“If we’re going to make this about money – we don’t stand a chance,” Rogers said.

But, he added, “We’ll give you an opportunity to dedicate yourself to something that is bigger than you: service to the nation.”

Rogers said young recruits would be given great responsibility at an early stage in their careers. And, they’d get to play real-world spy games. “We’re going to give you the opportunity to do stuff you can’t legally do anywhere else,” he said.

Not all students in the audience were ready to sign up.

Photo by Rod Searcey

Thu-an Pham, a sophomore who has yet to declare her major, said after listening to the talk that she’s concerned that NSA surveillance is curbing innovation.

"I'm worried about the impact of surveillance on the culture of innovation,” she said. “Glenn Greenwald gave a recent TED Talk on the importance of privacy. He showed that people alter their behavior to conform to norms and expectations if they suspect they are under surveillance, which stifles individuality and free-thinking.”

Pham also said she’s concerned about the possibility of American officials “outsourcing illegal tasks to other governments.”

The National Journal reported last week that the NSA has given broad access to British intelligence to Americans’ telephone calls and Internet traffic, leading civil liberties activists to accuse the agency of trying to circumvent the Fourth Amendment.

Amy Zegart, CISAC’s co-director and a senior fellow at the Hoover Institution, moderated the one-hour talk and Q&A in Encina Hall.  

Zegart, an intelligence expert, noted tech firms are tightening encryption standards to prevent government spying on their customers.

Google and Yahoo are working on tools to encrypt their email systems and Apple and Google just announced its mobile operating systems would eventually be encrypted by default. Government officials have warned that the tech firms could be aiding criminals and terrorists with these tougher encryption standards; FBI Director James Comey suggested Silicon Valley build encryption with a backdoor for the U.S. government to spy on potential terrorists.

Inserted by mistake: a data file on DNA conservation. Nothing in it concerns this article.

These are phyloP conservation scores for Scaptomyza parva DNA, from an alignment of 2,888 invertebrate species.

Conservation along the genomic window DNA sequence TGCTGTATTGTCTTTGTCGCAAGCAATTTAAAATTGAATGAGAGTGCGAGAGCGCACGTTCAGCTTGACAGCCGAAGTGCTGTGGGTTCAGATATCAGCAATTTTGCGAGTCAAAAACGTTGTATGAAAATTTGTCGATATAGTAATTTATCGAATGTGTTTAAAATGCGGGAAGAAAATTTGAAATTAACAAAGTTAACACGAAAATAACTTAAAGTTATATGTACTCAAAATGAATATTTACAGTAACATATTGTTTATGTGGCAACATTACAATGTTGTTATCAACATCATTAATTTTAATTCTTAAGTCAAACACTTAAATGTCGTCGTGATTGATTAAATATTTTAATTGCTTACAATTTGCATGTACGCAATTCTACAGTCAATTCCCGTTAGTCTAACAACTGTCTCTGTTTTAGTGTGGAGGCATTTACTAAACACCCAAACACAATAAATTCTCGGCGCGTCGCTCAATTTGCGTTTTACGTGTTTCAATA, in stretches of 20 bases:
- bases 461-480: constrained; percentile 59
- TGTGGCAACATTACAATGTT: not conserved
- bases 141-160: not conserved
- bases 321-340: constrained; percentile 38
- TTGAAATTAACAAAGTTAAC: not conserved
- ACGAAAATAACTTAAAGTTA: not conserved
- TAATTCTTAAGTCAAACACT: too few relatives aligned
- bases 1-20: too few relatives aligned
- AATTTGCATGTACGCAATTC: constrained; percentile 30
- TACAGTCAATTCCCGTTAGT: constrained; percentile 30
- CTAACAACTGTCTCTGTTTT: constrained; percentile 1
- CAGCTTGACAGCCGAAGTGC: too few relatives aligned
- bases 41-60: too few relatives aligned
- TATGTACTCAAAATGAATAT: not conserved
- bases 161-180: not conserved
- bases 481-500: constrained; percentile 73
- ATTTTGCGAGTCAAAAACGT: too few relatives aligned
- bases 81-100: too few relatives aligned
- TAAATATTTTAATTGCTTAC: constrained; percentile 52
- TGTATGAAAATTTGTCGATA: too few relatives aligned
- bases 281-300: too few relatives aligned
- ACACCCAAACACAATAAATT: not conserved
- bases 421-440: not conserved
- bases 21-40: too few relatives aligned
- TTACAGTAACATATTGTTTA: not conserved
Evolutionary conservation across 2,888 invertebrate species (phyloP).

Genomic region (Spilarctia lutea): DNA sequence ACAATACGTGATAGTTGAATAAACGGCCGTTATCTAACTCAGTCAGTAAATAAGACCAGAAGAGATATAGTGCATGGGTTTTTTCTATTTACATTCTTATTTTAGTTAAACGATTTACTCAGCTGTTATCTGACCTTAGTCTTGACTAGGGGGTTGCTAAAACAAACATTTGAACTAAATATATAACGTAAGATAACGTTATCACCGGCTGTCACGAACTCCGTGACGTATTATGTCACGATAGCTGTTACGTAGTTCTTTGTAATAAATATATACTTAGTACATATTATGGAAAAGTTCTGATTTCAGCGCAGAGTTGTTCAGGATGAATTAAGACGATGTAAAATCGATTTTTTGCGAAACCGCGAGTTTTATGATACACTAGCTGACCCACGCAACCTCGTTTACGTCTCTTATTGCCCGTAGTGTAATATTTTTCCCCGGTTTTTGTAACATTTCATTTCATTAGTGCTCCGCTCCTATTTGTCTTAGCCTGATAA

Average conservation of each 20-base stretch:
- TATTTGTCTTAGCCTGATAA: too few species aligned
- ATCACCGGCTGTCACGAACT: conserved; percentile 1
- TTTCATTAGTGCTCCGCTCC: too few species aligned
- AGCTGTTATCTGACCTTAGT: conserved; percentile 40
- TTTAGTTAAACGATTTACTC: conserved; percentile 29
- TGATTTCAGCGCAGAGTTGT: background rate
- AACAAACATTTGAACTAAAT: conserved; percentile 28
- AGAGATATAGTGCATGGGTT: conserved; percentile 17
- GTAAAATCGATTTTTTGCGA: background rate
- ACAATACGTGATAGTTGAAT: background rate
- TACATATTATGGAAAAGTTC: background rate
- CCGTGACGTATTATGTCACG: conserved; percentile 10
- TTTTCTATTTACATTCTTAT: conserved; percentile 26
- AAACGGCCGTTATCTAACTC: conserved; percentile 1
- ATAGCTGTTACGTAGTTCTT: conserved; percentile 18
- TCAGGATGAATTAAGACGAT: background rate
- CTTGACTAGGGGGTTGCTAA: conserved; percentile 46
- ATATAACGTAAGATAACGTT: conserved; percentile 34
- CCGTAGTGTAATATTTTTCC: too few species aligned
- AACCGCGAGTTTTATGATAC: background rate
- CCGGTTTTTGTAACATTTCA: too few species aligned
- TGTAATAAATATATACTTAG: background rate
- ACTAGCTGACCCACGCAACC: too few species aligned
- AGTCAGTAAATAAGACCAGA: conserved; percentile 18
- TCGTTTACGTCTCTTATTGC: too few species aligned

“Industry is very concerned about evidence of the NSA undermining encryption standards. If the NSA were to find a way through encryption standards, how do you weigh the right thing to do?” Zegart asked.

“Let there be no doubt that a fundamentally strong Internet is in the best interest of the nation,” Rogers replied. “When you find vulnerabilities, we are going to share them; the default mechanism is that we’re going to share the vulnerabilities.”

 

Photo by Rod Searcey

 

CISAC Affiliate Jennifer Granick, director of civil liberties at the Stanford Law School's Center for Internet and Society, asked Rogers to answer to disclosures by Snowden that the NSA secretly broke into communications on Yahoo and Google servers overseas.

“We do not use any foreign partners as a vehicle to overcome and bypass U.S. law,” Rogers replied. “When we partner with our Five Eyes teammates, we remind them that we have specific requirements that we must meet.”

The Five Eyes refers to an intelligence alliance of the United States, Canada, Great Britain, Australia and New Zealand to share signals intelligence.

Rogers conceded the Department of Defense no longer drives technical innovation, so the government will have to increasingly rely on the brainpower of Silicon Valley. He pledged to visit every six months and build partnerships with tech firms.

But he emphasized that national security could not be left to the technologists.

“It is unrealistic to expect the private sector to withstand the actions of nation-states,” Rogers said. “I think it is also unrealistic to expect the government to deal with this all by itself. We have got to create those partnerships that enable us to actually share information and insight in a real-time basis.”

Former CISAC Honors Student Joshua Alvarez contributed to this story.